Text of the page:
Showing racial bias saves a man's life on death row in Texas

The death chamber table is seen in 2010 at the state penitentiary in Huntsville, Texas. (CNS photo/courtesy Jenevieve Robbins, Texas Department of Criminal Justice handout via Reuters)  The death chamber table is seen in 2010 at the state penitentiary in Huntsville, Texas. (CNS photo/courtesy Jenevieve Robbins, Texas Department of Criminal Justice handout via Reuters) 

The Supreme Court's Feb. 22 decision to block the execution of an African-American inmate on death row in Texas over racially biased testimony in his sentencing hearing is "another stride toward greater justice in our legal system," said a Catholic anti-death penalty leader.

"This decision reflects the extent to which the death penalty is racially biased and a broken policy," said Karen Clifton, executive director of the Catholic Mobilizing Network to End the Death Penalty.

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In a 6-2 ruling, the court agreed that Texas inmate Duane Buck had been unfairly represented by an expert defense witness who told jurors that Buck was more likely to commit violent crimes in the future because he is black.

"Buck may have been sentenced to death in part because of his race," wrote Chief Justice John Roberts in the majority opinion. "Our law punishes people for what they do, not who they are."

Buck's guilt or innocence was not at stake—he was convicted 20 years ago for the 1995 murders of his ex-girlfriend and another man in front of her children. What had been called into question was whether he was given a fair sentence. Now he will be able to go back to a lower court and request a new sentencing hearing.

In the years since his 1997 hearing, Buck's attorneys appealed his sentence, saying he had been denied effective assistance of counsel, but they were repeatedly told the claim was raised too late. In 2014, Buck's lawyers brought the case back to federal court and lost, which is why they appealed to the Supreme Court.

In the Feb. 22 opinion, handed down just hours before Buck was to be executed by lethal injection, Roberts said the inmate's appeals had fallen into a "labyrinth."

The state of Texas had acknowledged error in six other cases based on similar testimony by the same psychologist, Walter Quijano, who raised the charge of Buck's future danger. Although the other cases were reviewed, Buck's was never reopened because the prosecution was not to blame in his case.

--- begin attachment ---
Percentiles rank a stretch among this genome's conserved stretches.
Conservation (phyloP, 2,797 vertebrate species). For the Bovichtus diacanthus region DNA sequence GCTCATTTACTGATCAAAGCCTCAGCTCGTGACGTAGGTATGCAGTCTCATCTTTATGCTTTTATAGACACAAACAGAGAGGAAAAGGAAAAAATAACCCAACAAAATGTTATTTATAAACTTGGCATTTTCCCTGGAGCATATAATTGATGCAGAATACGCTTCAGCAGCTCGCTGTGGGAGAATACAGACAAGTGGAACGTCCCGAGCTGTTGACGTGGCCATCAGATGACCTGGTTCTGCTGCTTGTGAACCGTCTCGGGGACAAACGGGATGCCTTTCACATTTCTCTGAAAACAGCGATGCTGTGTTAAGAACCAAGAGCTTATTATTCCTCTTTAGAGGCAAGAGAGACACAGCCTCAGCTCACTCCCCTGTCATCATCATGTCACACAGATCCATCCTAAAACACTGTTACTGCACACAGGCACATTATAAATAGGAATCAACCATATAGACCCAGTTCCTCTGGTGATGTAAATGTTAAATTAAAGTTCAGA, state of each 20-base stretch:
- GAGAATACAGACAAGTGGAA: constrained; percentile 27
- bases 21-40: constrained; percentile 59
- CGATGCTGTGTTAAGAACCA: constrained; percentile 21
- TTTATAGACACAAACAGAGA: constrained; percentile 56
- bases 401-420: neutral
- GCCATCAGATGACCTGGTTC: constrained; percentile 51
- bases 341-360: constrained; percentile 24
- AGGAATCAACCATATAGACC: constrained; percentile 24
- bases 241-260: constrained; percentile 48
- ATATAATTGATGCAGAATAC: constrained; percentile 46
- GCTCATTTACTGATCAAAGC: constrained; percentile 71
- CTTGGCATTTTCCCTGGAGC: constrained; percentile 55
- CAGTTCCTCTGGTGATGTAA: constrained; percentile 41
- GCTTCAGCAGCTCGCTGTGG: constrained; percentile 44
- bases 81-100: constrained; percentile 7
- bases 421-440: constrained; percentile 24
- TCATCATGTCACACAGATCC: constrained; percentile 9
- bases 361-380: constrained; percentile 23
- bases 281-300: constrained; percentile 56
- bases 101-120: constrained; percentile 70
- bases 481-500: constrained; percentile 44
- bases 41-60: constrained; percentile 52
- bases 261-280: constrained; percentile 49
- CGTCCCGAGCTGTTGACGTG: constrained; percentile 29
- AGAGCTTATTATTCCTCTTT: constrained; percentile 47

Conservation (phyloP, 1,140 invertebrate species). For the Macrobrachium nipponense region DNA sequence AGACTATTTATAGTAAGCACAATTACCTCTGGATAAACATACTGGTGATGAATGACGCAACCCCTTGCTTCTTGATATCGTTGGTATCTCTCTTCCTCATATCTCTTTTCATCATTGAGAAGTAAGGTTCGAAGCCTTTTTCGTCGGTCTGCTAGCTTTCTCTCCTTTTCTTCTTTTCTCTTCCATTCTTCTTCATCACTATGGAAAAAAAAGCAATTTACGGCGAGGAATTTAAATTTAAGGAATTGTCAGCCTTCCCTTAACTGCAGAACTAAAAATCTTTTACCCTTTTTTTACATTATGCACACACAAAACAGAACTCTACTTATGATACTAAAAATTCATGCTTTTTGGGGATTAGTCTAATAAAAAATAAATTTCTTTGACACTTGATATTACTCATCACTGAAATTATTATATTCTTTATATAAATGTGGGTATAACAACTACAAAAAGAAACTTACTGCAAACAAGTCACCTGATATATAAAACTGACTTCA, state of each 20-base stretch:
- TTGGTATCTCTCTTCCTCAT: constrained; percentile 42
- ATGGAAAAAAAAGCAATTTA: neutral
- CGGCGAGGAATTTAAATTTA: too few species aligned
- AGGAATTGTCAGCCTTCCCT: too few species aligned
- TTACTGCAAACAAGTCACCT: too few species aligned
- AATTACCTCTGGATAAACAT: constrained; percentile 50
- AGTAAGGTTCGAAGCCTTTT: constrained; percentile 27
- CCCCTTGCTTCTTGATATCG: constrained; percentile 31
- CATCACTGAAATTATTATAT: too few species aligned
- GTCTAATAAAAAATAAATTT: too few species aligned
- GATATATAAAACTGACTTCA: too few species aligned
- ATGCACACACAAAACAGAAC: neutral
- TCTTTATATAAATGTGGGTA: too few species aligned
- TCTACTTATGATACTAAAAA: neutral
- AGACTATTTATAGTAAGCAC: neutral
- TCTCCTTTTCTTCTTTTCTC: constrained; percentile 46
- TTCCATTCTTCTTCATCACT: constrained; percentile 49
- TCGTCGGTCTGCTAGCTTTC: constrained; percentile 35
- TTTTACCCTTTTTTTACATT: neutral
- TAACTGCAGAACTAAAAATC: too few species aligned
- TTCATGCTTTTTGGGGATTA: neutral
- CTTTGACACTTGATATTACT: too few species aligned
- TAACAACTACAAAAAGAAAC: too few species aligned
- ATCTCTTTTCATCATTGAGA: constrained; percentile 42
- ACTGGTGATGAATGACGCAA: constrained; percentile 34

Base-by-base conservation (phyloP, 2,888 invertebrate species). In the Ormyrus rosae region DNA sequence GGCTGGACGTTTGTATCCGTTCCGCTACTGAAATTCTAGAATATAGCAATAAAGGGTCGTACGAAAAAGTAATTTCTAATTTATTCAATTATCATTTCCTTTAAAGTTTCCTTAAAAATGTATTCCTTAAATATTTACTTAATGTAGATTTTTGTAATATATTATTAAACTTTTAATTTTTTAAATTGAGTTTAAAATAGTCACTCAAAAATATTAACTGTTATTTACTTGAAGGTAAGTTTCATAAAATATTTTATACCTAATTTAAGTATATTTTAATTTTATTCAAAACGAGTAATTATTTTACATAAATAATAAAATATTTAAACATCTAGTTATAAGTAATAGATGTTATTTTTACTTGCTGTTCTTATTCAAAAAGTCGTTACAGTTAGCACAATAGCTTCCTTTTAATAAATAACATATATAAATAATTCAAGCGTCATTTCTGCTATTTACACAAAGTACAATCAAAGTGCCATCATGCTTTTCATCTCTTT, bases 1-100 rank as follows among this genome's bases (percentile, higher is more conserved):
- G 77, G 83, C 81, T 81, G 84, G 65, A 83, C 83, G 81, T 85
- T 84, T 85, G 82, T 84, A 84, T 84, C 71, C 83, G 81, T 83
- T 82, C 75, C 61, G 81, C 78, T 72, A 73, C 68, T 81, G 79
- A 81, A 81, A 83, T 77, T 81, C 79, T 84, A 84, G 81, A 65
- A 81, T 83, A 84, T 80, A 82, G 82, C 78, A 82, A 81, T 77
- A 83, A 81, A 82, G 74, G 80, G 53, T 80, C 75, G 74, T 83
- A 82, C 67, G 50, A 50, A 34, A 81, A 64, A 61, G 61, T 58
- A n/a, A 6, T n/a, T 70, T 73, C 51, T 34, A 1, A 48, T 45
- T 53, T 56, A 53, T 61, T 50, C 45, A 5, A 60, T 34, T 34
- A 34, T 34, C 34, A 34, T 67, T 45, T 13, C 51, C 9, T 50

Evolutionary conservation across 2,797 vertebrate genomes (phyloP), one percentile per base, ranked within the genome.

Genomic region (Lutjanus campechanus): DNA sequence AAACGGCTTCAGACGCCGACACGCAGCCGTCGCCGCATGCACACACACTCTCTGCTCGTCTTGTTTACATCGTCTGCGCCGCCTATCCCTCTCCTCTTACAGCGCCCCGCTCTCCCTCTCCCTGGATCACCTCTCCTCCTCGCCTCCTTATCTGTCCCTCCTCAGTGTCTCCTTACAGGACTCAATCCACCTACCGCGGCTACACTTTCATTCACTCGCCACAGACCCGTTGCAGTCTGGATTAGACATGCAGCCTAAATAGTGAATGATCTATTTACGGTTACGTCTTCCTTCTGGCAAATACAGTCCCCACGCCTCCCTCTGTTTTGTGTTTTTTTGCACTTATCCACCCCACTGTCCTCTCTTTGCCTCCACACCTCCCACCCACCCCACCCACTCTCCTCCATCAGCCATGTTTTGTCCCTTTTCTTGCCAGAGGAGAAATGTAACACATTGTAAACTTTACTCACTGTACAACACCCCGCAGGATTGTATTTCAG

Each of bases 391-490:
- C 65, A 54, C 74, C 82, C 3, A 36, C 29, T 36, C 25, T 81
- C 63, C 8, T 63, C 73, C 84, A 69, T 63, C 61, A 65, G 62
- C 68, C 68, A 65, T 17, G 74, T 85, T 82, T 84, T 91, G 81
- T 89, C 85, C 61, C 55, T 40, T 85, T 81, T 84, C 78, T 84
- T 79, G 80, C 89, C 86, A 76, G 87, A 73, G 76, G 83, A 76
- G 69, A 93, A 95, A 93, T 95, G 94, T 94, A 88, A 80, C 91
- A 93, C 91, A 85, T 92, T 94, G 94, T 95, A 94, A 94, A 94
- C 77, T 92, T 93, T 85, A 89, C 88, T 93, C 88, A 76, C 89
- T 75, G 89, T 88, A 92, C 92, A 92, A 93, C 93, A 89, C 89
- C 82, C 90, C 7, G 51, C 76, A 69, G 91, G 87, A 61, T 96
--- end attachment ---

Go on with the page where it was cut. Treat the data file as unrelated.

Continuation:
By Texas law, the death sentence must come from a unanimous jury decision that the defendant would pose a threat of future danger.

The comments about Buck's future danger were made twice in his hearing and downplayed by the courts that had rejected his appeals. But Roberts stressed that the amount of time given to the charges in court did not matter; the fact that they were even said carried weight.

"When a jury hears expert testimony that expressly makes a defendant's race directly pertinent on the question of life or death, the impact of that evidence cannot be measured simply by how much air time it received at trial or how many pages it occupied in the record," Roberts wrote.

"Some toxins can be deadly in small doses," he added.

The 12-page dissent, written by Justice Clarence Thomas and joined by Justice Samuel Alito, stressed that the jury could have reached the same verdict even without Quijano's testimony because of the evidence of the heinousness of the crime and Buck's lack of remorse.

Thomas noted that the one positive aspect of the court's ruling was that it was specific to a unique case and was not likely to have a broader impact.

But those against the death penalty see each action against it as part of something bigger.

Sister Helen Prejean, a Sister of St. Joseph of Medaille and longtime opponent of the death penalty, tweeted a message after the court's ruling in Buck v. Stephens: "The death penalty system in America is infected with the disease of racism. There is no cure. It's time to do away with executions for good."

And Christina Swarns, litigation director for the NAACP Legal Defense Fund, who argued Buck's case before the Supreme Court said in a statement after the ruling: "Today, the Supreme Court made clear that there is no place for racial bias in the American criminal justice system."

She added that the court "reaffirmed the long-standing principle that criminal punishments—particularly the death penalty—cannot be based on immutable characteristics such as race."

Clifton, from Catholic Mobilizing Network to End the Death Penalty, praised Swarns for her "dedication and tireless work to end the death penalty" in a Feb. 22 email to Catholic News Service.

She also said the court decision acknowledges "one of the several serious moral issues with the death penalty," which she said is "coming to be understood as a failed system."

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